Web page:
The lucrative Ramadan market may be the gold at the end of the rainbow but is everyone thinking the same?
Lambing in winter has its benefits. A lamb born in December of January is ready for market sooner and if you are on time you can get a good price. Well that’s what I used to think but the last two years have proved to be a finicial pitfall with the expected prices of 90-100 euro not coming for my winter born lambs.
It wasn’t that they were bad lambs, no, they got the best of everything, my richly guarded hay, nuts for the ewes, dosing and creep feeding but in the end prices were bad and some of the lambs were sold dead cheap.
This year I’m trying a new method. I’ve been reading The Shepard’s Life a wonderful book by sheep farmer James Rebanks who farms in the Lake District in England. Winters there are fierce and he doesn’t let his lambs to the ram until November. (James spoke with That’s Farming on our radio show a few months ago you can listen to him here.)
Talking with neighbours and more experienced sheep men I decided to let my ram, a Texel, to my Suffolk ewes in mid October. This will bring me a March lamb its something Im looking forward to for many reasons.
- The grass will be growing in the fields, so ewes can go out straight away.
- I’m cutting down on hay and nut usage as ewes wont need to be housed as soon making a big saving in my pocket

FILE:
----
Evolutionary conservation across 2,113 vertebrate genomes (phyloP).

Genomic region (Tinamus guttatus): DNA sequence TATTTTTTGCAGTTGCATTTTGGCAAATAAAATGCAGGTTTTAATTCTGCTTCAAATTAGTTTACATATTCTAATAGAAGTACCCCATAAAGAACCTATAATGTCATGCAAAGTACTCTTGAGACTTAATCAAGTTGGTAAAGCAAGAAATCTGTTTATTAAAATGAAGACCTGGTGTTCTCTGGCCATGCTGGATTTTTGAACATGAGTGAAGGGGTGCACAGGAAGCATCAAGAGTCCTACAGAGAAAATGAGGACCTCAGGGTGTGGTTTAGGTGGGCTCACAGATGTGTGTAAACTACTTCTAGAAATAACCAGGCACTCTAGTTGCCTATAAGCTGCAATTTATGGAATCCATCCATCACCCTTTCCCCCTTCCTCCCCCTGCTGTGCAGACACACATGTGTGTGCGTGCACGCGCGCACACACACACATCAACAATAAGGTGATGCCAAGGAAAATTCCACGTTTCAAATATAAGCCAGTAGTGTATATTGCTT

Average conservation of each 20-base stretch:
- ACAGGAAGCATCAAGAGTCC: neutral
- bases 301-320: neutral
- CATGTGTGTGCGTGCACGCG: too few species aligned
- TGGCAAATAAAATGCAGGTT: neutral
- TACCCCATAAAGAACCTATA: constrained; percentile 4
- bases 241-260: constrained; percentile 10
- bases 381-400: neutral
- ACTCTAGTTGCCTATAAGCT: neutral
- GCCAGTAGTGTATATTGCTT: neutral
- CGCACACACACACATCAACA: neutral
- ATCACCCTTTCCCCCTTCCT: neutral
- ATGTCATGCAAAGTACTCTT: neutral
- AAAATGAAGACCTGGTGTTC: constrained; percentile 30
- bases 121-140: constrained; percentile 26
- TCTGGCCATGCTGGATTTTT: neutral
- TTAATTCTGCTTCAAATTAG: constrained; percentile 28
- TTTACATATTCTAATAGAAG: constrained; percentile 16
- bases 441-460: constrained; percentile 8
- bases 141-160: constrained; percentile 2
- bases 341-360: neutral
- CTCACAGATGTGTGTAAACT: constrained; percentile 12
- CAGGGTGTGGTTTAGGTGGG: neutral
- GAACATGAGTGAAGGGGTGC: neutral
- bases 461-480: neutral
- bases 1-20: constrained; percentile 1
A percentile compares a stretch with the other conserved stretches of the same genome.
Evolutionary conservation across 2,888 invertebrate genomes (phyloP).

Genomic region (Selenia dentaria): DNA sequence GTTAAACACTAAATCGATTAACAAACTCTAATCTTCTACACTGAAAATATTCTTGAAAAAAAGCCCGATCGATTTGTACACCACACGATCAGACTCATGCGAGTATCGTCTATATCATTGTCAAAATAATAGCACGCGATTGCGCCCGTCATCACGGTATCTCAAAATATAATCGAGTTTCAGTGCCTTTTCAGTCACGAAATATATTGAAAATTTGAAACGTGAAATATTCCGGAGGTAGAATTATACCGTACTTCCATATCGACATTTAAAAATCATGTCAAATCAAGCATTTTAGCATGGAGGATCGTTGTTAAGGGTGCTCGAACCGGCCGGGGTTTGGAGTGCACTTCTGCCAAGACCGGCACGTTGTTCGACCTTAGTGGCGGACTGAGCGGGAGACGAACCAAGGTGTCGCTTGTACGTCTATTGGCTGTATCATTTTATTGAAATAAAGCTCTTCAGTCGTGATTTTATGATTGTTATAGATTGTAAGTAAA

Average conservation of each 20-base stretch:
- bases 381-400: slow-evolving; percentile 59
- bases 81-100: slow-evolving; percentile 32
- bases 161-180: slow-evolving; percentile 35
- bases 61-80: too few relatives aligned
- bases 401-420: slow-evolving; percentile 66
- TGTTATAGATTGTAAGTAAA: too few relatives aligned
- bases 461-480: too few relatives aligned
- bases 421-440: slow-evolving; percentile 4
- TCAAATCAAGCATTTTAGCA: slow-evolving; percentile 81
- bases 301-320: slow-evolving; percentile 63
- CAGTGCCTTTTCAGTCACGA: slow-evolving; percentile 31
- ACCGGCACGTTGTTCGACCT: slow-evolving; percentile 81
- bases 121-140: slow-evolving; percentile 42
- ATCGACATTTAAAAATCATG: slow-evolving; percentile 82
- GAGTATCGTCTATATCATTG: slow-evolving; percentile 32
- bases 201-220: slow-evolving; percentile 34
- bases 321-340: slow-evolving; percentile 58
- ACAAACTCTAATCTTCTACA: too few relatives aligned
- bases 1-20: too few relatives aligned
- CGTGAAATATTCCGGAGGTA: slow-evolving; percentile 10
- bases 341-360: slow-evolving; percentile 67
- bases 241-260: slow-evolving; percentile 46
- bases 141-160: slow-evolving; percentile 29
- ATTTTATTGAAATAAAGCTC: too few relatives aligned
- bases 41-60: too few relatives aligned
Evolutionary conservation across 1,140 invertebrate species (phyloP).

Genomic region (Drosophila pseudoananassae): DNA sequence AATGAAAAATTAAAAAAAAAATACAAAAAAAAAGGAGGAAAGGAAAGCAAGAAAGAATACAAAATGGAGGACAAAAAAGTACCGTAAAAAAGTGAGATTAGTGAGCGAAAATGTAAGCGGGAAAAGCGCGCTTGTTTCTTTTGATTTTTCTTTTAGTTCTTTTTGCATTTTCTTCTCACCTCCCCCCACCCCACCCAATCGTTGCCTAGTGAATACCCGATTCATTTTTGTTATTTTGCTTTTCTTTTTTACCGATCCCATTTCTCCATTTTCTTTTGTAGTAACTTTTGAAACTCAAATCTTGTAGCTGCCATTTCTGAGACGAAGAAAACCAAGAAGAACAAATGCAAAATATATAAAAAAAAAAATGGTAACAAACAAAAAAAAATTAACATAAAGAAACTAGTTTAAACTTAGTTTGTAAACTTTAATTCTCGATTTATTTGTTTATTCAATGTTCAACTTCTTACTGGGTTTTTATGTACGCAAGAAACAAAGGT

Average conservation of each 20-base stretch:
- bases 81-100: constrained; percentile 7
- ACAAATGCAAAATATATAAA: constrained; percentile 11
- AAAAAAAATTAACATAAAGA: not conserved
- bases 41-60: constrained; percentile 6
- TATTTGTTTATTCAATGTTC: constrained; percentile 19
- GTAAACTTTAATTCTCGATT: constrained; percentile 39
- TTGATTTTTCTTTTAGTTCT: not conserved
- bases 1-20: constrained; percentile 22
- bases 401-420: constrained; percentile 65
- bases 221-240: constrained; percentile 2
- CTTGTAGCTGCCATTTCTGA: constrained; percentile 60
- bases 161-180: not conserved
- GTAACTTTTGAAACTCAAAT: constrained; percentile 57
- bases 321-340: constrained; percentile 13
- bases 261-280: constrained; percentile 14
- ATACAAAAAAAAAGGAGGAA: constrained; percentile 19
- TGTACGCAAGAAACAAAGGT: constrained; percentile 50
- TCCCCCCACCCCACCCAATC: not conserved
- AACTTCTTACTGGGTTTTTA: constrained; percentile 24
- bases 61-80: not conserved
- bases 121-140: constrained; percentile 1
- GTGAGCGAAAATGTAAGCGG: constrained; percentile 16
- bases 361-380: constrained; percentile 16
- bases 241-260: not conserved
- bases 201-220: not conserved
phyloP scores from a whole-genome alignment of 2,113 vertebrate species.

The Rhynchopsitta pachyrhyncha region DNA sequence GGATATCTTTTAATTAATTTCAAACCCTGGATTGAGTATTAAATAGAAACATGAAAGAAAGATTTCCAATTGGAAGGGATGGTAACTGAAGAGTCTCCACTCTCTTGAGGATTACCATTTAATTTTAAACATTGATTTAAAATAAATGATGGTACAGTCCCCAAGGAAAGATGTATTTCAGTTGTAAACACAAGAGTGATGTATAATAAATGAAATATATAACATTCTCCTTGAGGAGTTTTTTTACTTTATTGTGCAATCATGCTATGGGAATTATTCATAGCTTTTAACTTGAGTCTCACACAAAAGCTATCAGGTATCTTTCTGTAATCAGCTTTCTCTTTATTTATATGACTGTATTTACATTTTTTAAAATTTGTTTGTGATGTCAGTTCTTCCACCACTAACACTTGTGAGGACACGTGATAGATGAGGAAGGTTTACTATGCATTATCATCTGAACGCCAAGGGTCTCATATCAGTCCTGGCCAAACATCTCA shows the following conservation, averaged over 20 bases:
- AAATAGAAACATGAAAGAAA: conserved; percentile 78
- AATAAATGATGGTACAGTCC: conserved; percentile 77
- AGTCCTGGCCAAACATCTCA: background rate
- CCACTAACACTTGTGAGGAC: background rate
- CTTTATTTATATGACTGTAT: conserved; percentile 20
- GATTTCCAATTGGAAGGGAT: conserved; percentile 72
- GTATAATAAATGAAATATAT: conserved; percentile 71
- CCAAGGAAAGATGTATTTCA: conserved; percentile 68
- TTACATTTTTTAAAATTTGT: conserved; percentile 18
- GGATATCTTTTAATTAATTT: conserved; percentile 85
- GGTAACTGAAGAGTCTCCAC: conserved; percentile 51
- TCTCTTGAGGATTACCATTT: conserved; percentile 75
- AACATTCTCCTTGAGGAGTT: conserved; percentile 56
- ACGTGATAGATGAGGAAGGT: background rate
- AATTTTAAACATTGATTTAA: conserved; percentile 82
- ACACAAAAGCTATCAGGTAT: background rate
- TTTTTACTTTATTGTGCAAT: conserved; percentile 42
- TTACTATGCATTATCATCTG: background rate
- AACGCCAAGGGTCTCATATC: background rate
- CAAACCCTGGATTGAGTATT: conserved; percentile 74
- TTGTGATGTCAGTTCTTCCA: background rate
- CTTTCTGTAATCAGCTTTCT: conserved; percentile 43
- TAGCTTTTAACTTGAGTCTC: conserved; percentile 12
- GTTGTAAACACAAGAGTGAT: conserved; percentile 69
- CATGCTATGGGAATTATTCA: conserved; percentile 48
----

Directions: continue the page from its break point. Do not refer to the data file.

- creep feeding will need to be less because again ive got the grass and my lamb can be supplementing his feeding with it
- Timing is everything. I’m looking not at the spring market in Ireland but the Ramadan market in the Near East. If I can hit it right which I think I can the Muslim festival will fall when my lambs are hitting that 44kg weight and I should be in the money.
It all sounds like logical sense? The only thing is I’m not the only farmer doing this. So many of my neighours in Longford who are farming sheep have moved to a later lamb date. Why? Well the last winters have been so hard that our profits were literally dying in the fields.
I’ve got a lower stock density on the home farm so we are out wintering our ewes. Its reducing housing and feeding costs and if needed I can always supplement their winter grazing. The last few months of mild weather has lead to grass growth still happening so the lands are not overgrazed and I’ve paddocks left fallow and resting now for the winter which will be ready for the winter.
The draw back of course of winter grazing is slow spring yield but it’s a chance I’m taking this year. Hopefully Ramadan will be good and we can cash in on Muhammed and co.